2018-10-11 / Front Page

October is fire prevention month

By Ben Gagnon
810-452-2661 • bgagnon@mihomepaper.com

FLUSHING —Look. Listen. Learn. That’s the message being spread by the National Fire Protection Association during Fire Prevention month.

In its effort to educate the public about fire prevention, the NFPA is reminding homeowners across the country that fires can and do still happen—at home, as well as other locations—and that there are basic but vitally important steps people can take to remain safe:

Look for places fires can start

Listen for the sound of each smoke alarm

Make a plan and practice your escape route—always have two ways out of a room

“People take safety for granted and are not aware of the risk of fire,” said Lorraine Carli, NFPA vice president of Outreach and Advocacy. “Paying attention to your surroundings, looking for available exits in the event of a fire or other emergency, and taking the smoke alarm seriously if it sounds can make a potentially life-saving difference in a fire or other emergency situation.”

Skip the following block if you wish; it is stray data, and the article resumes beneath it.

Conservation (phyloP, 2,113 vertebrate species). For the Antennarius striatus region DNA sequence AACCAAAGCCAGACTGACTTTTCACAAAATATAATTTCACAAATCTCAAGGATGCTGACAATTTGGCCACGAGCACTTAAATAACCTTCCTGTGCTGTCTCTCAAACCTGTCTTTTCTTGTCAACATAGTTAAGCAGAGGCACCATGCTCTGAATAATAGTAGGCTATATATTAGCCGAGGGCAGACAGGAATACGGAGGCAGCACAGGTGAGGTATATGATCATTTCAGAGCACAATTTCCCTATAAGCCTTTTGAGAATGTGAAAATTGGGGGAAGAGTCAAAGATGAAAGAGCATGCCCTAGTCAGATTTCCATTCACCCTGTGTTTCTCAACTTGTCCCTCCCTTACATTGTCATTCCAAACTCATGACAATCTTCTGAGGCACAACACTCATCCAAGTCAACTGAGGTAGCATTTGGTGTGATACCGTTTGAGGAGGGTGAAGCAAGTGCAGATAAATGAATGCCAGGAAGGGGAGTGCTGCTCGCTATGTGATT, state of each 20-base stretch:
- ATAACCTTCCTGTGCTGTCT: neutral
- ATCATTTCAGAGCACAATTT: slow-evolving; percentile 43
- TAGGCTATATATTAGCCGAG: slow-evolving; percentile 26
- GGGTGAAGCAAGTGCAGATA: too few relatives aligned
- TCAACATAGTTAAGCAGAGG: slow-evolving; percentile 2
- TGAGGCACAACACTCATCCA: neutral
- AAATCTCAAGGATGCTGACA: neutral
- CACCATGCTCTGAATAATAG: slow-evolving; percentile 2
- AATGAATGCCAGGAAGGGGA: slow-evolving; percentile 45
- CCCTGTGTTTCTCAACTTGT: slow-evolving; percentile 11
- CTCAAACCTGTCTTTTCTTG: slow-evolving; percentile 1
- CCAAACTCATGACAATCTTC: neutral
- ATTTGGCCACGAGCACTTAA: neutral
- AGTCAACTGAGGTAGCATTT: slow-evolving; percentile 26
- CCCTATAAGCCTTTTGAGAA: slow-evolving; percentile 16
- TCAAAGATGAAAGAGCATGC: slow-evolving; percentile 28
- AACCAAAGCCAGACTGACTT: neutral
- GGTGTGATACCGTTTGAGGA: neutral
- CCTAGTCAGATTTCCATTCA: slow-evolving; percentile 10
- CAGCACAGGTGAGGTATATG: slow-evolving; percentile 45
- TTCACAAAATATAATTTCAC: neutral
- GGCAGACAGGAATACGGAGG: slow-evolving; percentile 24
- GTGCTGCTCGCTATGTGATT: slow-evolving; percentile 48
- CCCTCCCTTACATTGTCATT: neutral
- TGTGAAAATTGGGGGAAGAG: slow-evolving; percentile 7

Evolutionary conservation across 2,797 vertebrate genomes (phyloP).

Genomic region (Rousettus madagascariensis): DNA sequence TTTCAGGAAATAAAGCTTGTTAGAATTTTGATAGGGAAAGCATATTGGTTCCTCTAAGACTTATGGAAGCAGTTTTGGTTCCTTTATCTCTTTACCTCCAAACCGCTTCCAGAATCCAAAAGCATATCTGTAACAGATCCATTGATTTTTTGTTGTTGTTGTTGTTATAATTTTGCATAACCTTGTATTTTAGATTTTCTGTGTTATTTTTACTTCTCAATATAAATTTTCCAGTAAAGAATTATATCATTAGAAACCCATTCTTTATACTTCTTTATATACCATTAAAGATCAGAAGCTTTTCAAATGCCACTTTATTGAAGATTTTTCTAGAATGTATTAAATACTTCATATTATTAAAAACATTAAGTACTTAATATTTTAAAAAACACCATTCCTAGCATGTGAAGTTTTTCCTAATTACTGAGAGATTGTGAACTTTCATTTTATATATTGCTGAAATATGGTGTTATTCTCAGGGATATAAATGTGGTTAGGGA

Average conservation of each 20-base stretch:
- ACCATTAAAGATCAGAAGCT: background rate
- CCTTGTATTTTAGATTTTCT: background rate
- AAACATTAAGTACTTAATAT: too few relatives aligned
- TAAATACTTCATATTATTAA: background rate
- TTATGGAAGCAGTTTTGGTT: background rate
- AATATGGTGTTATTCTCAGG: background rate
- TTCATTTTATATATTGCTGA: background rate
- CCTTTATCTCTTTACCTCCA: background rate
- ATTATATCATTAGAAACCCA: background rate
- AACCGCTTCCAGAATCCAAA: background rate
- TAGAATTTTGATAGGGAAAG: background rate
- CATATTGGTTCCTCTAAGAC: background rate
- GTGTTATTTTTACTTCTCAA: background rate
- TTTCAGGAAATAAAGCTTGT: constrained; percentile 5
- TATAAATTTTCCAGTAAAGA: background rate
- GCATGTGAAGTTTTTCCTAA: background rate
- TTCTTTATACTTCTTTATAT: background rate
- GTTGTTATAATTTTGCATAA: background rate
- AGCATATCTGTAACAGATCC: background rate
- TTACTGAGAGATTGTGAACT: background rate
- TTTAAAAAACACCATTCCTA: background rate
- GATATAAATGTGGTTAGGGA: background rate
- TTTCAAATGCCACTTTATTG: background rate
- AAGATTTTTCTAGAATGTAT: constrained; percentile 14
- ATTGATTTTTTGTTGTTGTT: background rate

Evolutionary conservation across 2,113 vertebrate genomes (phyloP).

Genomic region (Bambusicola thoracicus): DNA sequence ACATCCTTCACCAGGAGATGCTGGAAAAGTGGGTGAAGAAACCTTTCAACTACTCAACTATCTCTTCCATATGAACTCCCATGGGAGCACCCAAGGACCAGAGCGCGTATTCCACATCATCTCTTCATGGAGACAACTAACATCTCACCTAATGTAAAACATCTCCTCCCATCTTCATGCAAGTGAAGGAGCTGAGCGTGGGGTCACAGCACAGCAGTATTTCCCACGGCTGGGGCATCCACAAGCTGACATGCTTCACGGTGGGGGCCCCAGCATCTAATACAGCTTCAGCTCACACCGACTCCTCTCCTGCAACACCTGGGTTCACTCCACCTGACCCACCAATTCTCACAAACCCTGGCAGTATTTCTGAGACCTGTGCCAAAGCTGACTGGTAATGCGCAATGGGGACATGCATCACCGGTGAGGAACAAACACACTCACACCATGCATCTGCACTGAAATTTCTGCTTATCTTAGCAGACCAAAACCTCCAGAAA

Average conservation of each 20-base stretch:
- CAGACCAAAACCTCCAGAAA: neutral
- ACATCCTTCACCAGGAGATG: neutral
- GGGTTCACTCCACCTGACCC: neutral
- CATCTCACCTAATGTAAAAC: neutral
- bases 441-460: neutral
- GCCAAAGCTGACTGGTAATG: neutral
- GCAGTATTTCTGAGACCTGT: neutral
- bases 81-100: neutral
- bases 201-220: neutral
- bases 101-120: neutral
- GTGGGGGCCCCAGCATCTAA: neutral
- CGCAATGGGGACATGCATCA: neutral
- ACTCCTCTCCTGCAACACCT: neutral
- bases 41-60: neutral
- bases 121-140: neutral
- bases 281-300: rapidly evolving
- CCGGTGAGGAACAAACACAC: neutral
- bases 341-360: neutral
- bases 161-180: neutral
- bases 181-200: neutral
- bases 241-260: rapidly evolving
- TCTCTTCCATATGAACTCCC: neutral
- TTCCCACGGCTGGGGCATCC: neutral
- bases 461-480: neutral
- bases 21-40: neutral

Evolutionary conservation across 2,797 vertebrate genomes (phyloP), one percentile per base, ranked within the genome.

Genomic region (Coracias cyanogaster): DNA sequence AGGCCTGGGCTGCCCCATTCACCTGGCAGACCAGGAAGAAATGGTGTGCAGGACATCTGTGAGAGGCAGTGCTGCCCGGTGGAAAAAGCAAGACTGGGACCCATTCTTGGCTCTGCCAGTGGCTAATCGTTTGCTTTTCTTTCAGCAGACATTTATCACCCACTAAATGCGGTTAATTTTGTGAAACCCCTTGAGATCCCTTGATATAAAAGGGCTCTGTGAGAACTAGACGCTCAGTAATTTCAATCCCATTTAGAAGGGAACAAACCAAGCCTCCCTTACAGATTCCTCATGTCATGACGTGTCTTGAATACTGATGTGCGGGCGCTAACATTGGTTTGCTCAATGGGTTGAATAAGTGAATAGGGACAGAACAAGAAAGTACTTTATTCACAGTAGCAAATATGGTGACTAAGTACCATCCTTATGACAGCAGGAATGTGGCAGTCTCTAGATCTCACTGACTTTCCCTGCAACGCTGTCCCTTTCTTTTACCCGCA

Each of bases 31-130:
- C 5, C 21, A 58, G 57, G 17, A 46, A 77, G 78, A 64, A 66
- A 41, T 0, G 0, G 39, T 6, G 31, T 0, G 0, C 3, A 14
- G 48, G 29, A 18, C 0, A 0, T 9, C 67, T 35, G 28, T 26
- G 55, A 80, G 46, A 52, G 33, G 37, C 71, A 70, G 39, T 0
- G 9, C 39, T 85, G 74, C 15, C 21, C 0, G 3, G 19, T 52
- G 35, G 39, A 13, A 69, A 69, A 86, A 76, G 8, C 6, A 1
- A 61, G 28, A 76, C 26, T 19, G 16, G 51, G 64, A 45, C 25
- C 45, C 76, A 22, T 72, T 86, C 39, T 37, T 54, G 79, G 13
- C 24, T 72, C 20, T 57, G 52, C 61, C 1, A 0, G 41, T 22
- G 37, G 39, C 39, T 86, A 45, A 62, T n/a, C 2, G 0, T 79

According to the Michigan Fire Inspectors Society (MFIS), there has been a 23 percent increase in fire fatalities from this point of the year in 2017. Michigan’s residential fire death total has reached 95 percent of the total known residential fire deaths recorded during all of 2017.

The MFIS also found that 65 percent of this year’s known fatal fire origins have occurred in a living room or bedroom, and that the overwhelming majority of fire deaths happen overnight, with 39 percent of all fire deaths occurring between midnight and 6 a.m.

With these stats in mind, the organization is urging homeowners to:

• Have smoke alarms on every level and in every bedroom.

• Change smoke alarms every ten years

• Change batteries in alarms every six months

Locally, the Flushing Fire Department also recommends that everyone regularly tests their smoke and carbon monoxide alarms. For help with installing with smoke detectors or other modes of fire safety, contact the department at its non-emergency number 810-659- 1241.

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